Sunday, December 28, 2008

Violence and the Break Down of the Traditional Family

Intuitively, my understanding of the world leads me to believe that a healthy traditional family is good for society. Maybe this is because I come from a broken home and I've seen the dramatic change that took place in my family structure prior to the divorce and after. Or maybe it is the faith I have in the Lord's biblical instructions on marriage being something He's given us for our ability to thrive and prosper, not just a legalistic mandate. As I study the subject, it turns out that there has been research dated as far back as 1829 that supports what intuitively makes sense according to my understanding. The research didn't stop at 1829 either. It maintains to be true even today. The break down of the traditional family is in fact a root cause of violent crime.

Research by Kevin and Karen Wright, published by the US Department of Justice indicates that the breakdown and/or non-formation of the traditional family has the regretful consequence of violent tendencies in juveniles. As single-parent (primarily single-mother) families increase, so does violent crime. The research does not stop with single mothers but also includes blended families, domestic violence, abandonment, neglect, and criminal parents as other circumstances that contribute violent youth in all race and financial demographics.

This is one of many reasons why I support policy makers who hold to traditional family values. Gun control and social welfare programs may serve as temporary fixes, but they do not get to the root of the problem. This is why I believe supporting and forming a traditional family - which is indeed a biblical family - is the greatest most radical act of 'social justice' I can be part of.

Related Posts:
Who Really Cares About the Poor?

Monday, August 25, 2008

Shabbat Shalom

Dear Family,

It has been an interesting two weeks for me here in Israel. I am sorry that I couldn't send out an update to you last week. There was so much going on, and there still is a lot going on in regards to my army service. Finally, I have been sent to the place where I will be for the rest of my army service. The time of jumping around from base to base has ended and now all I have before me is the job I have been assigned to. I have been placed on the southern border of Israel and I am joining other soldiers there to guard against illegal border crossing from Egypt. The border with Egypt is little more than a wire fence you would see on a farm in the States, so it naturally attracts people who would want to cross into Israel. These would include, terrorists, smugglers, and refugees from war torn African nations. Dealing with the refugees crossing the border is something we will have to work with from week to week, while the other groups crossing over are quite rare.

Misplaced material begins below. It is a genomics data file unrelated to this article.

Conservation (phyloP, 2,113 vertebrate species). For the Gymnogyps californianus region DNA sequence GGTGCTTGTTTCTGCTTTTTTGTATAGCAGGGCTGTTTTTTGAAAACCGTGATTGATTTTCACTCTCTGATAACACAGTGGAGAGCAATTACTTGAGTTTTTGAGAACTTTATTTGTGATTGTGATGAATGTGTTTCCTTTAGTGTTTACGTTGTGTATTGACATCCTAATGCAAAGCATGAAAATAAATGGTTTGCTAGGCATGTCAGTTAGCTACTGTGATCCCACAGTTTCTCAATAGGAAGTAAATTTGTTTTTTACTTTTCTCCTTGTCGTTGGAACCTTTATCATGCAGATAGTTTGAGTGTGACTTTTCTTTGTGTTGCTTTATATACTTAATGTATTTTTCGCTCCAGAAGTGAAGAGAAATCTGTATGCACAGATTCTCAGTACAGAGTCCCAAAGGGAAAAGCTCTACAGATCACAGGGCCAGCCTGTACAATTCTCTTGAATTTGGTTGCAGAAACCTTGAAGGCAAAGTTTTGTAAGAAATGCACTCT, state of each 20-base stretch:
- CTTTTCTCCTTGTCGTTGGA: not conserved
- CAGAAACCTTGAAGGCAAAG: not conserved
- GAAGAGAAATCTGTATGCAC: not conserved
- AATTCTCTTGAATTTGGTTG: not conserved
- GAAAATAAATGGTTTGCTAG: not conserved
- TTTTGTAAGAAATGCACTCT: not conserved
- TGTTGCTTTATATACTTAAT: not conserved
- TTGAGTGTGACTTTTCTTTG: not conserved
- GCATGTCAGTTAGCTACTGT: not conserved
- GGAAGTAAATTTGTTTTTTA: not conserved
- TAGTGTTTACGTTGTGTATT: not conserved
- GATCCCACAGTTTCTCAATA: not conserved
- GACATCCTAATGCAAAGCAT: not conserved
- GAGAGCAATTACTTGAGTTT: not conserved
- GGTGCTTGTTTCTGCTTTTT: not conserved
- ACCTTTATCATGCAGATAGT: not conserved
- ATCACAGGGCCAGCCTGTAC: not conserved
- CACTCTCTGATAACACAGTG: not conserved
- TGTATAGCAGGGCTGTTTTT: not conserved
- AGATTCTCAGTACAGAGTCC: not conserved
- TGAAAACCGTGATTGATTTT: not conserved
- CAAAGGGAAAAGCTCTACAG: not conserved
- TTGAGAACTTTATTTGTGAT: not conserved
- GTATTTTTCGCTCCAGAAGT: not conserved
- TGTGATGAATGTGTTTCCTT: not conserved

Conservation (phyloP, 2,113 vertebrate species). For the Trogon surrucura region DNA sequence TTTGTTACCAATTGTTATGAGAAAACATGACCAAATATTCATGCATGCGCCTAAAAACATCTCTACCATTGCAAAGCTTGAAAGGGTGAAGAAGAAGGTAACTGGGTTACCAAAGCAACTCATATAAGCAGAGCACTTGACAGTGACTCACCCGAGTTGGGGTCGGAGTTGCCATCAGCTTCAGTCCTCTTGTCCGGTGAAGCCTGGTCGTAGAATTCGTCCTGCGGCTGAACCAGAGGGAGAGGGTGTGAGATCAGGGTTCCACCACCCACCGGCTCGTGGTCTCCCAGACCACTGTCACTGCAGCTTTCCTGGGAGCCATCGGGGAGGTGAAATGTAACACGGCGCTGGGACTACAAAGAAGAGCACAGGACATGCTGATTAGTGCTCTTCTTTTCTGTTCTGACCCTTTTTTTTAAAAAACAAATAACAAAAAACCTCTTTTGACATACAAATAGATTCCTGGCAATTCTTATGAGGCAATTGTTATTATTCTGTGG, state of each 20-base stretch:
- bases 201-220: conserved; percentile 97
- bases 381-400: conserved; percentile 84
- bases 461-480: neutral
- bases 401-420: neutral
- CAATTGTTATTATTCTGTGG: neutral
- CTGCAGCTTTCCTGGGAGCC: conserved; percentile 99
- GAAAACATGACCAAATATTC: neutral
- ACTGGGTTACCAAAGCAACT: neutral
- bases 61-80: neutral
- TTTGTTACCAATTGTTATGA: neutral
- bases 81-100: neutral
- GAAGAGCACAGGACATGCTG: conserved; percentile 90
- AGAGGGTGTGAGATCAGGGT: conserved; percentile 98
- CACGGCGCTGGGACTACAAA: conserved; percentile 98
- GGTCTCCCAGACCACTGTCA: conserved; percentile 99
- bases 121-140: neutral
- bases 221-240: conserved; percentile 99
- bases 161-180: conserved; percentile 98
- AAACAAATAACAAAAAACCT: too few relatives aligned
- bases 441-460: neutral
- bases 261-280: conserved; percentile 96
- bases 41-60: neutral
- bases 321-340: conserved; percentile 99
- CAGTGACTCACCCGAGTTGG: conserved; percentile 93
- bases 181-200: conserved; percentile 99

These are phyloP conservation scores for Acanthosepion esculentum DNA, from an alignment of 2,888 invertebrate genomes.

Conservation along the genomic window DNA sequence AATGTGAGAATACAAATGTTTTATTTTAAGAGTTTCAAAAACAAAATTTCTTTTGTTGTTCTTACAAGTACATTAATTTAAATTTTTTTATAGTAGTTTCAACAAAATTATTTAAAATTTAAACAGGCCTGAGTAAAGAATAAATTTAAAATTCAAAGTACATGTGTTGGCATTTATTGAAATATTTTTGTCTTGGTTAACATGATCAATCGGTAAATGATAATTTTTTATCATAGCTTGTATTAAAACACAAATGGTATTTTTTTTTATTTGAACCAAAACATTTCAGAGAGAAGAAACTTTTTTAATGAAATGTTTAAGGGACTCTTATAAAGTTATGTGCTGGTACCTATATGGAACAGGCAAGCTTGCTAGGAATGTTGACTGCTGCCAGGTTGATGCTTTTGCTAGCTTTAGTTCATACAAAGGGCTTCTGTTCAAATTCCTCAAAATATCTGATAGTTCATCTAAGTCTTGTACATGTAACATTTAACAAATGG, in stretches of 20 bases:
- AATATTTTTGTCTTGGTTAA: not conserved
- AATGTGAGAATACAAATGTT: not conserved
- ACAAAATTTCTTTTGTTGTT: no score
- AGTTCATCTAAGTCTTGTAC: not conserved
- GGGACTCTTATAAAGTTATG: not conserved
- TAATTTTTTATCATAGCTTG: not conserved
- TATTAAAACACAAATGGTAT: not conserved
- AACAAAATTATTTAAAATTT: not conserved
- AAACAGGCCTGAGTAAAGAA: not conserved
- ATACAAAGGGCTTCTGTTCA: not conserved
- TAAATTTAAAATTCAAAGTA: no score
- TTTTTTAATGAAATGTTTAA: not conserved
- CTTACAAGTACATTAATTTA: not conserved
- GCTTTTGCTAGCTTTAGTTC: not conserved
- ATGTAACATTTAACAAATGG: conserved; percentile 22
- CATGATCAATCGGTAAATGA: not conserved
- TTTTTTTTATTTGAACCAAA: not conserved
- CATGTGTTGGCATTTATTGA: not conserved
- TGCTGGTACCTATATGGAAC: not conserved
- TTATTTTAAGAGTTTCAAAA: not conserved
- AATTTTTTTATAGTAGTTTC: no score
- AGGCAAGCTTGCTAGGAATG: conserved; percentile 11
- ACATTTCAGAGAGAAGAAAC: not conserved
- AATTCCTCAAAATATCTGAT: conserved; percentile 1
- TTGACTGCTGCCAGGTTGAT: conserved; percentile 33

This is something I never could have imagined I would be doing. Six month soldiers usually become simple workers or drivers for the army. My little unit of 17 will be joining in with the real work the IDF does to protect this nation. I frequently ask myself why God would choose me to be so involved in this way. Asking this and listening for answers has become a wealth of revelation for my life. Please continue to pray for me through all of this and please pray that I will be a shining light for Yeshua on the southern borders of Israel.

It has been amazing to see how different the defenses are in various parts of this country. I have been on the border with Lebanon, through the Jordan valley, and close to the fence with Gaza. The defenses are different according to the perception of danger. The Lord really started speaking to me about the spiritual defenses we put up and how they are often very similar. We take our own calculations of where we feel we are vulnerable and we put up our spiritual defenses accordingly. The problem with this is that the enemy of our souls prowls around like a lion waiting to devour. He wants to exploit those places that we haven't defended well because we didn't see ourselves as vulnerable. For example, I met a missionary once who had been serving abroad for 20 years. The humility it had taken to serve a foreign people group for so many years was amazing to think about. Pride is not something you would expect from this man. However, once when I was talking to him, it was clear that he saw himself exalted over other believers who weren't missionaries overseas. This man didn't see the need to defend against pride because of the humility it had taken to serve the way he had. We must be ever watchful of our spiritual borders. We need to ask God to give us eyes to see where we are vulnerable and where we need to put up our defenses. We shouldn't think for one second that there is a place where the enemy can't hit us. I don't say this so that we become paranoid, but rather so that we understand how much we need the full protection of God. The believer of 20 years needs it just as much as the believer of 2 years. This can be difficult sometimes because we don't necessarily see the danger. That is why our walk with Yeshua is so important. He sees the danger and he sends his spirit to lead us in truth. May the Lord place his angels to watch over you all on this Shabbat.